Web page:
3. Consider the arrangement of objects under the LAF
4. Refuse to be distracted
5. Use of the laminar airflow cabinet
Handle small articles with sterile forceps
 Sterile apparatus must be touched, handle as distantly as possible from the
part of the apparatus which will come into contact with a sterile liquid or
 For example, the plunger of a syringe must not be touched because it will
subsequently come into contact with the inner surface of the syringe barrel
and hence with a sterile
 This rule applies even when sterile gloves are worn
 Standard procedures should be designed to minimize movement of
personnel within the clean room
 Objects should be positioned within reach under laminar airflow cabinet
 Only arms and hands should be placed into the cabinet area
 Operators should not positioned hands between the source of air and the
objects being manipulated
 Sharp and sudden movements should be avoided
 Poor aseptic technique negates the benefits of the LAF cabinet
 Clean air should not flow over dirty articles to contaminate sterile articles
 The cabinet should not be loaded with unnecessary equipment
 Materials required should be carefully selected and arranged before
beginning the procedure
 For e.g. placement of large objects in the airstream of a LAF cabinet will
create downstream turbulence in proportion to the size of the object
 If a sufficiently large object is located near the front of a horizontal LAF
cabinet, contaminants from the room or from the operator can be drawn
into the work area behind the obstruction
 Unfortunately a general lack of adherence to the principles outlined above
is quite common
 Such lack of discipline is inexcusable
 No interruptions should be allowed until a set procedure has been
 The airflow should be switched on and left for 15minutes before use
 The inner faces of the cabinet should be swabbed with a suitable
antimicrobial agent
 An appropriately swabbing sequence is:
• Horizontal LAF- top, sides, work surface
• Vertical LAF- back, sides, front, work surface
• All equipment and articles should also be swabbed before placement in
the cabinet the outer wrapping should be removed fro wrapped items
Operator tests
 Regular tests are done to ensure adequacy of technique of each operator
 These involve serial transfer of a nutrient medium which is subsequently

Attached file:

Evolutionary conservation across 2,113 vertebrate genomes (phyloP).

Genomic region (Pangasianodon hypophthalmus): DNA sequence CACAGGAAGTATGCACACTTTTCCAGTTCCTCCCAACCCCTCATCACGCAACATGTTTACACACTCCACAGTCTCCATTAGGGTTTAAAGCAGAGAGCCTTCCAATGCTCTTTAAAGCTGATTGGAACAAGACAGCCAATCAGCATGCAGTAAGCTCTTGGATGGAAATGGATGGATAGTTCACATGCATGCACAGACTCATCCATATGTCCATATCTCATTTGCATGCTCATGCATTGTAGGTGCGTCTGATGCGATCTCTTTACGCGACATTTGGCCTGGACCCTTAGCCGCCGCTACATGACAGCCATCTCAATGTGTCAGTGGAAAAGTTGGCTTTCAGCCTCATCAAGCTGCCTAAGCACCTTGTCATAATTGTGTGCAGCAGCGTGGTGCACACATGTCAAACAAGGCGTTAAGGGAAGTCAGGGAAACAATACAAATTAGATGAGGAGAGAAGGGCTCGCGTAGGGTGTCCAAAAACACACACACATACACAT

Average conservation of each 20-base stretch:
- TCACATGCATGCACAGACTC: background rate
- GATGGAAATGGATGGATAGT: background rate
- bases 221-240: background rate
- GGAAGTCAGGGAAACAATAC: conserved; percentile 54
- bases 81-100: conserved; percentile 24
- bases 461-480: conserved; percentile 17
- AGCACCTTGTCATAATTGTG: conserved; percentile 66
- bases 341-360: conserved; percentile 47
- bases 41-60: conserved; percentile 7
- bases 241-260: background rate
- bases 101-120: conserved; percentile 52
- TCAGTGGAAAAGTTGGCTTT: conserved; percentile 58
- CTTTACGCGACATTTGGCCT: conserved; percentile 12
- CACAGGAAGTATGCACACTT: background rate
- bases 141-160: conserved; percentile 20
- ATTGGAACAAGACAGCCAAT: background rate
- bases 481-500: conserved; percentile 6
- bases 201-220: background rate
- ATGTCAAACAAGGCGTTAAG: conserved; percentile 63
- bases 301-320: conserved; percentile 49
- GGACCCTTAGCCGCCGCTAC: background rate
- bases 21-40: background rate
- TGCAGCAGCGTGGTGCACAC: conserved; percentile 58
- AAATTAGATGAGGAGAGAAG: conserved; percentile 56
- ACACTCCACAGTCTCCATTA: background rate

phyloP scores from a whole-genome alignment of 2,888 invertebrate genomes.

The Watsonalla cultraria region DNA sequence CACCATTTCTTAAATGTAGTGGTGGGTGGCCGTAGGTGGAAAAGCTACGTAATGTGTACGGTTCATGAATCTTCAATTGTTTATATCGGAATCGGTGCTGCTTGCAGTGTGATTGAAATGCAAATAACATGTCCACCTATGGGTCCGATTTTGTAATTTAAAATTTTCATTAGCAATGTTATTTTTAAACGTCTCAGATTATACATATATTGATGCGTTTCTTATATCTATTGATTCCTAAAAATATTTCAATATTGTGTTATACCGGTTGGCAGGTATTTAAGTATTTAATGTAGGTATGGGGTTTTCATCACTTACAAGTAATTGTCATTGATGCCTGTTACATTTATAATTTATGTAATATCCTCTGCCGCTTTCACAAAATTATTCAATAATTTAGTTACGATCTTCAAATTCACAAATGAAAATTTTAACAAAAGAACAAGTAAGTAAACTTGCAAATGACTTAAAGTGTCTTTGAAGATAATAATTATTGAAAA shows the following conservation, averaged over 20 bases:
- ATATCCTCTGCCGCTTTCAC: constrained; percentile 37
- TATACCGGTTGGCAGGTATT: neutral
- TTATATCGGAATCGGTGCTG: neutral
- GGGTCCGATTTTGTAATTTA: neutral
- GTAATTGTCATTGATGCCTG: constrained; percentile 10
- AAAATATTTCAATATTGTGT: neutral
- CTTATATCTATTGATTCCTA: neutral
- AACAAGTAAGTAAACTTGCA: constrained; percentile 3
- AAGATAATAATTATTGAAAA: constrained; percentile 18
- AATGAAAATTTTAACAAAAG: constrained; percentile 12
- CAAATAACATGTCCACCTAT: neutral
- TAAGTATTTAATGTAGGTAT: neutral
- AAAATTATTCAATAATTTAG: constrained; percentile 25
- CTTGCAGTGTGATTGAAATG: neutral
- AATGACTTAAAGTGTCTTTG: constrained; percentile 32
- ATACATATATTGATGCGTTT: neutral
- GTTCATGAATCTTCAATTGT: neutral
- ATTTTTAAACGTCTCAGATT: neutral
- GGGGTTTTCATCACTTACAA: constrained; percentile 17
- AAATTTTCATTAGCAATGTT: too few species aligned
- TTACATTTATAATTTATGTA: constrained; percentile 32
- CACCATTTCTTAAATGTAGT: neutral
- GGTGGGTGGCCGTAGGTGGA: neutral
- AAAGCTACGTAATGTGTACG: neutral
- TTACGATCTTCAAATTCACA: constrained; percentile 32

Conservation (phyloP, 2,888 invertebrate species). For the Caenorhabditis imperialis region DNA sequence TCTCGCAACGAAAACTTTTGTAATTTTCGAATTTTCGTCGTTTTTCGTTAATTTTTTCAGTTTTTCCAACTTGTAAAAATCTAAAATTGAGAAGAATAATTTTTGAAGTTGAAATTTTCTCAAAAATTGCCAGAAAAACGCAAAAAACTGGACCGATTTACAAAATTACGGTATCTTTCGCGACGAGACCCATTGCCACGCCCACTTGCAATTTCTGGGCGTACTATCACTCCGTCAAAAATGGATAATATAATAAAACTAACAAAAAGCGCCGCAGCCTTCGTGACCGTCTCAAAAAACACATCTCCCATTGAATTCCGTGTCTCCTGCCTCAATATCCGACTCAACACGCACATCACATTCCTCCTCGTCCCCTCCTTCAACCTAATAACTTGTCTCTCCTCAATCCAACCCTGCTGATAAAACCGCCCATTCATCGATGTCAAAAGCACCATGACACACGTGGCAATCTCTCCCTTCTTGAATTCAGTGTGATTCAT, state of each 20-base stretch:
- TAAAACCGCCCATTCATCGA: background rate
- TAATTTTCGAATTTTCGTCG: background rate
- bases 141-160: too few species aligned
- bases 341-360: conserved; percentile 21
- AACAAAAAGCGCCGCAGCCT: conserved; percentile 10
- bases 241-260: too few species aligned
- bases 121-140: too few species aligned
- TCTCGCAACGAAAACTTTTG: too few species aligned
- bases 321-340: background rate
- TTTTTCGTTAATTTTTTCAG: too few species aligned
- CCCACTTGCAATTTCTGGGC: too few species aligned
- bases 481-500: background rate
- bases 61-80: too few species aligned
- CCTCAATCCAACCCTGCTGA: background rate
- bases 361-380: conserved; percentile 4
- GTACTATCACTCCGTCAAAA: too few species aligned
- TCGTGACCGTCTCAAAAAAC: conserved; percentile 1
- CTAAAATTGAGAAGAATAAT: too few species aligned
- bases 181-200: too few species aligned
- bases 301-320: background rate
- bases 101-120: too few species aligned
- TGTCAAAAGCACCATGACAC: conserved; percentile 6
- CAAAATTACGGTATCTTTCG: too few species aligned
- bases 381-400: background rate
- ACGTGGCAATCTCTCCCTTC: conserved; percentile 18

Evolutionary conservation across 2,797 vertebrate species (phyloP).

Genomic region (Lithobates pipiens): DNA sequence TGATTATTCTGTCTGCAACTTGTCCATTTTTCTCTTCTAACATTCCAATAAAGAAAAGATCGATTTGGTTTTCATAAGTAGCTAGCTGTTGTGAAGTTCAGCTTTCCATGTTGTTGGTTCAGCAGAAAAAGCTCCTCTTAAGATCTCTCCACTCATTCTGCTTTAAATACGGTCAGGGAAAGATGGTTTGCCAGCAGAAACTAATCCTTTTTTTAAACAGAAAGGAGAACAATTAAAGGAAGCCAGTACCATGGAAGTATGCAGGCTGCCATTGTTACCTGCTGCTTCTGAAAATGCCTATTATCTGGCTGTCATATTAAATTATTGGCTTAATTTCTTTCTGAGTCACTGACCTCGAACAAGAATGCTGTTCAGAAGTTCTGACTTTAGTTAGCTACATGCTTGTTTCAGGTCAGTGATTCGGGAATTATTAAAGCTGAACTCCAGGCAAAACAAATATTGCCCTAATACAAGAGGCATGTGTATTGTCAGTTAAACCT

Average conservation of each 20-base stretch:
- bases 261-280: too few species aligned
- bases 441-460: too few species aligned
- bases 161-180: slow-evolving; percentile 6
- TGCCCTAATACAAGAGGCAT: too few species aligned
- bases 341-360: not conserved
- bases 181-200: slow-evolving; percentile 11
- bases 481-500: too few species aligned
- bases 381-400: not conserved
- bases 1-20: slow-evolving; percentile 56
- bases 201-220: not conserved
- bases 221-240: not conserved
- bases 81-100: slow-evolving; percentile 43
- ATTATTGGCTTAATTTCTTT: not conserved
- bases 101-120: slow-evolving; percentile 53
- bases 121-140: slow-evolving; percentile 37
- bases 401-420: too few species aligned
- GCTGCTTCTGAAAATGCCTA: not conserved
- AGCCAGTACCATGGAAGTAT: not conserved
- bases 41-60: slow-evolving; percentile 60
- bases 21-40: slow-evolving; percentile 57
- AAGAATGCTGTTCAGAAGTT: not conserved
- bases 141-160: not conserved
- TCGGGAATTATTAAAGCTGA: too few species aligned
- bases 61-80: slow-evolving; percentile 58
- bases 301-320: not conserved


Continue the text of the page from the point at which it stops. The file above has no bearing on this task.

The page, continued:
inoculated and examined for the presence of turbidity indicating microbial
 The test should involve both general transfer techniques and specifics
operations which form part of the operator
Sources of contamination in
aseptic area and method to
Contamination, in broad sense, is the presence of minor unwanted particulate
matter called contaminants in atmosphere, physical body, etc.
• Right from production to packaging almost every sector of pharmaceutical
industry comes across contamination.
• The most common sources of contamination fall into the following three
main categories:
• Atmospheric contamination
• Fluid contamination
• Transfer contaminants
Atmospheric conditions during manufacturing as well as during storage affects
the quality of final preparation.
• Atmosphere in and around the industrial area contains potential
contaminants like dust, silica, etc and gases like CO2 , water vapour, etc.
• Besides the above mentioned contaminants, microorganisms like
P.aeruginosa etc.
These contaminants may get incorporated into the end product either during
the process of manufacturing or during purification.
Prevention of atmospheric
• Prior to its entry into the working area, the air should be initially passed
through a suitable pre-filter then treated with an electrostatic precipitator
and finally through HEPA filters.
• Periodic removal of air-borne dust settled on walls, floors and ceilings is
Fluid contamination
• Water is the most common solvent in pharmaceutical industry
• Although, it is deprived of most of the contaminants yet it contains pyrogens
and traces of sulphates, chlorides and carbonates of Ca, Mg and Na.
• Therefore, usage of water for washing the machineries and working areas
may leave traces of these contaminants.
Prevention of fluid
• Almost all of the pharmaceutical operations should be carried out using
purified water obtained upon deionization, distillation, ion exchange,
reverse osmosis, filtration or other similar processes.
• For the preparation of parenterals, water for injection, sterile water for
injection or bacteriostatic water for injection must be employed.
Transfer contaminants
• Transfer contaminants refer to the contaminants sourced from personnel
and wheels of trolleys used for transport of goods.
• Personnel working in aseptic areas, if suffering from cold, allergies,
dermatological conditions or any similar illness carry multiple microorganisms
which upon expulsion into atmosphere via sneezing, coughing, talking etc.,
can lead to contamination.
• For example, atmospheric dust particles may get entangled with the fibres
of the clothes which can get dislodged due to body movements and lead
to contamination.
Prevention of transfer
• Personnel should be well trained and periodically evaluated in the principles
of aseptic processing and techniques to be employed before participating
in the preparation of sterile products.
• Apart from gown, the personnel area also required to put on face mask,
head cap, gloves, foot covers and even goggle to ensure complete
coverage of all skin areas.
• The entrance of most of the working areas is equipped with air blowers that
aid in removing any loose dirt, lint from uniform of the operators.